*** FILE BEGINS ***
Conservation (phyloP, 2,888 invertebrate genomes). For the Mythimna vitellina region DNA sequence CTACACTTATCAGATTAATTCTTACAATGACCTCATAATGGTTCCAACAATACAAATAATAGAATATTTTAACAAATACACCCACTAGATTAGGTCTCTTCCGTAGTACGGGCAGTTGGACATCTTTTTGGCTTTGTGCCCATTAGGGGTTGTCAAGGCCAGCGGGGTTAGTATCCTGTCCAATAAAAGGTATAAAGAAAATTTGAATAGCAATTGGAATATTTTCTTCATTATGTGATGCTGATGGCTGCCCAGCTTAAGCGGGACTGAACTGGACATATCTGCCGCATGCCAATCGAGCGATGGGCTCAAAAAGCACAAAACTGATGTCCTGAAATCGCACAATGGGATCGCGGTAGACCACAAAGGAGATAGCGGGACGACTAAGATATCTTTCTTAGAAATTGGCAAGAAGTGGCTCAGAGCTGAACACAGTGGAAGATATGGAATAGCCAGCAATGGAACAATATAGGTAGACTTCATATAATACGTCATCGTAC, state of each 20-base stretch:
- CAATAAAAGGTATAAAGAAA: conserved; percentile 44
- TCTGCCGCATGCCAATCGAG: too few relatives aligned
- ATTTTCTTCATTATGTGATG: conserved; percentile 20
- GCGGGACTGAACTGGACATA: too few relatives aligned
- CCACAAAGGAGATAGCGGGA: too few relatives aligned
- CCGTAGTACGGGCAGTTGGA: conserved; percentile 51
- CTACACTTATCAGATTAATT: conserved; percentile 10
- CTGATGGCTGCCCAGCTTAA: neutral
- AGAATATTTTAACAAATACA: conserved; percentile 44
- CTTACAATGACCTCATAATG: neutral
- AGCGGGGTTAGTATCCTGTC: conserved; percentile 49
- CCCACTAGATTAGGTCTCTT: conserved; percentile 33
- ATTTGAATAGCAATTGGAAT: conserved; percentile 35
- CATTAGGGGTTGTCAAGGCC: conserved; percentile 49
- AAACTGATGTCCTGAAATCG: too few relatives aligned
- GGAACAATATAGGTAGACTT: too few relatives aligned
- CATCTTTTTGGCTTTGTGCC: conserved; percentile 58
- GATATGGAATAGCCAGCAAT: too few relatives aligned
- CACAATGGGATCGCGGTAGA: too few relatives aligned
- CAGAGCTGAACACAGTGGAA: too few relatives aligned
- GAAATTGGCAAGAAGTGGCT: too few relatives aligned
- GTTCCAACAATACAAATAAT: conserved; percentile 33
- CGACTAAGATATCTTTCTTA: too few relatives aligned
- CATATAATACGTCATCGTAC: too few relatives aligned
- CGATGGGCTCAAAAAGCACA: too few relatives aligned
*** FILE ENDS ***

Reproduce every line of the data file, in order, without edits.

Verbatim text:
Conservation (phyloP, 2,888 invertebrate genomes). For the Mythimna vitellina region DNA sequence CTACACTTATCAGATTAATTCTTACAATGACCTCATAATGGTTCCAACAATACAAATAATAGAATATTTTAACAAATACACCCACTAGATTAGGTCTCTTCCGTAGTACGGGCAGTTGGACATCTTTTTGGCTTTGTGCCCATTAGGGGTTGTCAAGGCCAGCGGGGTTAGTATCCTGTCCAATAAAAGGTATAAAGAAAATTTGAATAGCAATTGGAATATTTTCTTCATTATGTGATGCTGATGGCTGCCCAGCTTAAGCGGGACTGAACTGGACATATCTGCCGCATGCCAATCGAGCGATGGGCTCAAAAAGCACAAAACTGATGTCCTGAAATCGCACAATGGGATCGCGGTAGACCACAAAGGAGATAGCGGGACGACTAAGATATCTTTCTTAGAAATTGGCAAGAAGTGGCTCAGAGCTGAACACAGTGGAAGATATGGAATAGCCAGCAATGGAACAATATAGGTAGACTTCATATAATACGTCATCGTAC, state of each 20-base stretch:
- CAATAAAAGGTATAAAGAAA: conserved; percentile 44
- TCTGCCGCATGCCAATCGAG: too few relatives aligned
- ATTTTCTTCATTATGTGATG: conserved; percentile 20
- GCGGGACTGAACTGGACATA: too few relatives aligned
- CCACAAAGGAGATAGCGGGA: too few relatives aligned
- CCGTAGTACGGGCAGTTGGA: conserved; percentile 51
- CTACACTTATCAGATTAATT: conserved; percentile 10
- CTGATGGCTGCCCAGCTTAA: neutral
- AGAATATTTTAACAAATACA: conserved; percentile 44
- CTTACAATGACCTCATAATG: neutral
- AGCGGGGTTAGTATCCTGTC: conserved; percentile 49
- CCCACTAGATTAGGTCTCTT: conserved; percentile 33
- ATTTGAATAGCAATTGGAAT: conserved; percentile 35
- CATTAGGGGTTGTCAAGGCC: conserved; percentile 49
- AAACTGATGTCCTGAAATCG: too few relatives aligned
- GGAACAATATAGGTAGACTT: too few relatives aligned
- CATCTTTTTGGCTTTGTGCC: conserved; percentile 58
- GATATGGAATAGCCAGCAAT: too few relatives aligned
- CACAATGGGATCGCGGTAGA: too few relatives aligned
- CAGAGCTGAACACAGTGGAA: too few relatives aligned
- GAAATTGGCAAGAAGTGGCT: too few relatives aligned
- GTTCCAACAATACAAATAAT: conserved; percentile 33
- CGACTAAGATATCTTTCTTA: too few relatives aligned
- CATATAATACGTCATCGTAC: too few relatives aligned
- CGATGGGCTCAAAAAGCACA: too few relatives aligned